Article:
KABUL - The Taliban warned the Afghan government on Thursday against harming any of their prisoners after reports that President Ashraf Ghani would order the execution of 11 militants on death row in revenge for the devastating truck bomb attack in Kabul.

Ghani's fragile and divided government has come under increasing pressure over its failure to provide security following a series of high-profile attacks that have killed hundreds of soldiers and civilians so far this year.

Wednesday's blast ripped through a traffic-clogged street, packed with people on their way to school or work during the morning rush hour, causing hundreds of casualties in an instant and sending a tower of black smoke into the sky.

One of the worst such attacks since the US-led campaign to oust the Taliban in 2001, it was only the latest in a grim series that has killed thousands of civilians over the years.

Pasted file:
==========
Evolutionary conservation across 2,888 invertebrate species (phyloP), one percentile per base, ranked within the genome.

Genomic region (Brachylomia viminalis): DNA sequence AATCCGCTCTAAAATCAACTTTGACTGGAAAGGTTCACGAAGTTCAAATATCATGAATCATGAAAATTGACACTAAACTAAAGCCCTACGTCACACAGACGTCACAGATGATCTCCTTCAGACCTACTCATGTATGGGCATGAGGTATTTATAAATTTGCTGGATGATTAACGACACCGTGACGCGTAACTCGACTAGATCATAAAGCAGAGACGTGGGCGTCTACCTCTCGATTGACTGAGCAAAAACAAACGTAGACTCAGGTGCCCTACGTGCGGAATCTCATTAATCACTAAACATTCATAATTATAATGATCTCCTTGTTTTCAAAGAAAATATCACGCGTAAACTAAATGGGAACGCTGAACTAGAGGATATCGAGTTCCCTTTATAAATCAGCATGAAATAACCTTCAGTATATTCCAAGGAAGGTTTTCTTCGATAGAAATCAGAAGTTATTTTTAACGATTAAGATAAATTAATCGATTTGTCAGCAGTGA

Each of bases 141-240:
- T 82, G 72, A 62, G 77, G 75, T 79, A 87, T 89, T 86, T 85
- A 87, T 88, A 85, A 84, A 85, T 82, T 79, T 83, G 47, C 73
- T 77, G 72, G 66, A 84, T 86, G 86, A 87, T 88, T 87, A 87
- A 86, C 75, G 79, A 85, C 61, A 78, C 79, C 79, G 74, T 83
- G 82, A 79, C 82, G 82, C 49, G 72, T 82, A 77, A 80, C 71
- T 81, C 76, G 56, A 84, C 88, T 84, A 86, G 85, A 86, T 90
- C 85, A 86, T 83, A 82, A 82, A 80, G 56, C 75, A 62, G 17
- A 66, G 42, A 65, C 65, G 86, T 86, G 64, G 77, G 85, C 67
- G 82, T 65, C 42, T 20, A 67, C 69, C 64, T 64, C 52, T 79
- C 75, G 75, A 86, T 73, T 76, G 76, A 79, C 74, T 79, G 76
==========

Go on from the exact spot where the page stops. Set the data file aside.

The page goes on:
The Taliban have denied responsibility. But the National Directorate for Security, Afghanistan's main intelligence agency, has blamed the Haqqani network, an affiliate group directly integrated into the Taliban.

With growing public anger over the chronic lack of security, Afghan television station Tolo News reported that Ghani had signed execution orders in a repeat of last year's hanging of six Taliban prisoners after an earlier suicide attack.

Two senior Afghan officials confirmed that a list had been drawn up of prisoners, all convicted members of the Taliban or the Haqqani network, but said no order had been signed.

In a statement, the Taliban, who repeated their denial of involvement, responded to the reports by threatening retaliation against the Kabul government and the justice system in particular if any prisoners were harmed.

"The administration of Kabul will be responsible for the outcome of incidents and any kind of losses." the movement's spokesman Zabihullah Mujahid said in a statement.